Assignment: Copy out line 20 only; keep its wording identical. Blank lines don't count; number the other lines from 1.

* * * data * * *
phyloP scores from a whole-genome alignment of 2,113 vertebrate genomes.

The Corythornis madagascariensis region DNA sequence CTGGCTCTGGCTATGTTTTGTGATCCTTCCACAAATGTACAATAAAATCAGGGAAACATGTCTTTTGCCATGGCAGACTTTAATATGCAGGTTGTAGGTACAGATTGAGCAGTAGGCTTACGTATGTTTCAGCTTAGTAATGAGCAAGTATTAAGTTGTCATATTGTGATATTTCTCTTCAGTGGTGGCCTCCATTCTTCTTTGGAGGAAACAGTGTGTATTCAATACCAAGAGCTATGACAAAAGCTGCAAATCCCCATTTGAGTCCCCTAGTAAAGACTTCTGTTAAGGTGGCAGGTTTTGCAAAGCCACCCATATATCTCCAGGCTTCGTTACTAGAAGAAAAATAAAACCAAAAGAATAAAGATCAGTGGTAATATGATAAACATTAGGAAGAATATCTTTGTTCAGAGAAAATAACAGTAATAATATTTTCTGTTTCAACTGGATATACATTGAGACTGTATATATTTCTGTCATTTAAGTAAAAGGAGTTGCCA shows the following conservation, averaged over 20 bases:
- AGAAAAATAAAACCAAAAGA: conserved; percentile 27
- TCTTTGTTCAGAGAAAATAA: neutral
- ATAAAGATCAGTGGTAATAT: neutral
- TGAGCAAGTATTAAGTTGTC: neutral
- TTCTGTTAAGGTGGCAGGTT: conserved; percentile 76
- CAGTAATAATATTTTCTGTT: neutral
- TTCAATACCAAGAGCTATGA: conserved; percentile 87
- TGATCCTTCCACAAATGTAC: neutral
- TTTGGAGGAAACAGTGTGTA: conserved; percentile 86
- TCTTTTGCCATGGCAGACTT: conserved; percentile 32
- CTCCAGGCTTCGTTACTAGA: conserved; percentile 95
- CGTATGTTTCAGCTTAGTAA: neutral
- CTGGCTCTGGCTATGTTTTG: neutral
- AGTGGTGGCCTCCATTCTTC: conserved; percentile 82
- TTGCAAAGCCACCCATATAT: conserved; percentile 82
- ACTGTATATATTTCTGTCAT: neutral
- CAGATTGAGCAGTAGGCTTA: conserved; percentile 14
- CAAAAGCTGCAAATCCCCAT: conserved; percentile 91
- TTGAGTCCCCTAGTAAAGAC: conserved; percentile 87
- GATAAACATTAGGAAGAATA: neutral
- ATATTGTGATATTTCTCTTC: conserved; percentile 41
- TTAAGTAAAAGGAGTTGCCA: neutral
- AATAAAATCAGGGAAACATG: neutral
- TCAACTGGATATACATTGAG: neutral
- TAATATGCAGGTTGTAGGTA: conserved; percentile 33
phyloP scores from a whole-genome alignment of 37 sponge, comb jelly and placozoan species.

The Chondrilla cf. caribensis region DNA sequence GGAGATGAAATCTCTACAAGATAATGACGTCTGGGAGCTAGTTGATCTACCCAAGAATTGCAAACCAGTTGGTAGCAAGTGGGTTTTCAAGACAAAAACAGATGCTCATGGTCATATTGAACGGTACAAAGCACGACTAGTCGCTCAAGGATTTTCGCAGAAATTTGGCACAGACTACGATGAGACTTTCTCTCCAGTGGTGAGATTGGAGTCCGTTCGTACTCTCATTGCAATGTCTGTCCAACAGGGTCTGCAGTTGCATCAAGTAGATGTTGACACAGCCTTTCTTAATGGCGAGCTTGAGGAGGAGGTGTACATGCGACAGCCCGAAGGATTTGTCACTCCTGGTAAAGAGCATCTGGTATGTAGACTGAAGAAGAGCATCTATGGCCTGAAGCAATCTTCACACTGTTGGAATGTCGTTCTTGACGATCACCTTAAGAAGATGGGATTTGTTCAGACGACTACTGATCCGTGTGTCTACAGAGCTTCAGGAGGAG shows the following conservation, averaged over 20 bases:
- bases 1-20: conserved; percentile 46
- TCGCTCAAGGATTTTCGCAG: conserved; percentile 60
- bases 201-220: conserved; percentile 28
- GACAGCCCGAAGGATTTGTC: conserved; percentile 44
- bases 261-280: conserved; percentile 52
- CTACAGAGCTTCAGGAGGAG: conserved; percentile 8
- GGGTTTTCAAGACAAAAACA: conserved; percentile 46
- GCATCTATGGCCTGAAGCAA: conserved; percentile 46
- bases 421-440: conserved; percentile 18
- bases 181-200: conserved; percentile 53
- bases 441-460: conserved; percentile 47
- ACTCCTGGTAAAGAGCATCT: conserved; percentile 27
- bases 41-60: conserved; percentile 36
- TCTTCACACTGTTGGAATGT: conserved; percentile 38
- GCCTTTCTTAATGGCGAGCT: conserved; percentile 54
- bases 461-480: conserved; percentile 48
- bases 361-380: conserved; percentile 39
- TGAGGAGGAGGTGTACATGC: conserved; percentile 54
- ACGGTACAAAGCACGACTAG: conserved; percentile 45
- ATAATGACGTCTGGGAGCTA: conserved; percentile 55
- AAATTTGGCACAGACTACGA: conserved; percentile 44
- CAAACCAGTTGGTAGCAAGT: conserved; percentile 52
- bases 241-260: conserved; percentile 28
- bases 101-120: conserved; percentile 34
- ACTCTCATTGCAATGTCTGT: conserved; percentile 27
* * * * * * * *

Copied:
- CAAAAGCTGCAAATCCCCAT: conserved; percentile 91